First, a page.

I am a sex-repulsed asexual woman in my late thirties. About a year ago, I learned that there was a word for my sexual orientation. Before I learned the word asexual, the only words I had available to understand my sexuality were broken, damaged,abnormal, and wrong.
For most of my life I have passed miserably as a straight woman. I was married to a straight man for over 15 years. During this time, I was subjected to over a decade of unwanted sex. Desperate to be a “normal” person, I got drunk and pretended to be sexual. I did this as frequently as I could tolerate, which became less and less often as time went on. My husband claimed to understand that I had Sex Issues (we operated under the theory that my issues were related to previous trauma and a raging eating disorder), but he was impatient. It sure was taking me a long time to fix myself. He employed a number of manipulative and coercive tactics to get more sex from me, and he also had sex with me without my consent while I was sleeping.
During this time, I was filled with rage and pain and confusion, but with no words to explain WHY. Why would having sex I’m supposed to want make me so angry and cause me to feel so deeply violated? Why couldn’t I do this thing that everyone else enjoys and obsesses over? Why was I repulsed by sex when everyone else says it is a Most Special and Sacred Act? Why did sex make me feel so terrible, and leave me feeling somehow fundamentally harmed, when others were willing to fight and die for the right to do it with whatever gender they chose?
For a brief period, I tested out a theory that my lack of excitement about sex with men meant that I was a lesbian. This lead to an uncomfortable argument with my husband when he confronted me about some “How do I know if I’m gay” Google searches he found on our computer. Ultimately, I concluded that sex with women also belongs to the Not Something I Want To Do category. At the end of that mental experiment, the only word left to describe myself was broken.
I adopted broken as an identity. I played out broken to it’s fullest extent, surrendering absolutely to the miserable existence of my eating disorder. I comforted myself with the idea that my sex problems were the result of the eating disorder. After all, who can even THINK about sex when they feel on the verge of death at all times? Every time I started to recover, terrifying thoughts intruded on my progress. What if recovery doesn’t cure me of my sex problem? What if I stop puking, stop binging, and get free from my food obsession, but still can’t sleep with my husband? What would that mean? Relapse after relapse after relapse kept me safe from having to confront these questions about my sexuality. As long as I believed there was a reason for my brokenness (the eating disorder), I could believe there might be a cure someday.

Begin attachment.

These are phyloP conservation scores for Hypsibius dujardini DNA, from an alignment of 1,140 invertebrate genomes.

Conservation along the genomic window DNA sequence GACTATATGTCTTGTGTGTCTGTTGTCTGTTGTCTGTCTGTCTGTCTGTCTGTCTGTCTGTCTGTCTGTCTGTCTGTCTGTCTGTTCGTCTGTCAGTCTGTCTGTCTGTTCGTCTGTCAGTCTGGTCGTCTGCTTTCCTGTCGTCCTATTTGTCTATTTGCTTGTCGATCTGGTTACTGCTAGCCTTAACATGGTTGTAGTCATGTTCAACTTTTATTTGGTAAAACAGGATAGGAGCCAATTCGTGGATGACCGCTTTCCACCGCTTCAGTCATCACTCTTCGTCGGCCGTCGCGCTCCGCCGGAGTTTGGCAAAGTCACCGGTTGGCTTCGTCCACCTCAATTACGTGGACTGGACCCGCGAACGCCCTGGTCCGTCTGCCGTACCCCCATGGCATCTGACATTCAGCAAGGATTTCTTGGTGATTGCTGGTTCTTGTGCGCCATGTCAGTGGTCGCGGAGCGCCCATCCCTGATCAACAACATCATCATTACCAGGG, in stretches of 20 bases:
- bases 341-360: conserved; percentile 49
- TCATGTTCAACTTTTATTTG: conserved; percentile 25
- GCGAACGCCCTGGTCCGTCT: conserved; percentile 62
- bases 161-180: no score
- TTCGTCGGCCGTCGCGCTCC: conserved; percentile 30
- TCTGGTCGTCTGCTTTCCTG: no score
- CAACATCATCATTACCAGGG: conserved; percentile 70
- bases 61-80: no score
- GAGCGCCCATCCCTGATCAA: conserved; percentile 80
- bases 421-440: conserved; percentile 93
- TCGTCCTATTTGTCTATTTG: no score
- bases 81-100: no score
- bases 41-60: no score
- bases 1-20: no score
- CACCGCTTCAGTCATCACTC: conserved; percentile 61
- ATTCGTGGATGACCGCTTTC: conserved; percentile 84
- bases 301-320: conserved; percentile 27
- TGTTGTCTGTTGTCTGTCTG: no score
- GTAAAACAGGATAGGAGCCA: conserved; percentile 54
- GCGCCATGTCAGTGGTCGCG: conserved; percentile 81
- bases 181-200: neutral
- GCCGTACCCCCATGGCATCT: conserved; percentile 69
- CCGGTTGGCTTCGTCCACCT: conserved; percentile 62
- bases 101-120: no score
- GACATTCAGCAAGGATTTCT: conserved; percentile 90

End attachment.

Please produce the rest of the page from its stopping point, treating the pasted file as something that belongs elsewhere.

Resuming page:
Yet, despite the chaos and obsession and sickness, an idea was trying to bubble up from the deep, still part inside of me. The part of me that always speaks the truth was trying to give me a message: This is permanent. This is who you are. Because I lacked the words to make this truth safe enough to digest, I had to shut it up. I had to get it out of me.
I had no idea asexuality was a valid option, didn’t know there was a word for me or my experiences, and didn’t know that there were others like me. Without this knowledge, what else could I assume but that I was sick, damaged, and wrong. Not just regular broken (the way I was with the eating disorder), but broken in some fundamental and deeply shameful way.
What my inner self lacked was the words to tell the rest of the truth: You are okay. You aren’t broken. There are others like you, and it’s okay. Your sexuality doesn’t need to be fixed. I didn’t hear this truth because I didn’t have the language to hear it.
When I discovered the word asexuality, I gained access to not only the rest of the words that could heal me, but also to the legitimacy, community, and pride that the words can carry with it. Having the language to describe the truth about who I am, and the language to hear other asexuals tell the truth about who they are, has been the key to beginning to let go of my brokenness. I can let brokenness go because I can see now that I never needed it.
It turns out, broken was never the right word for me.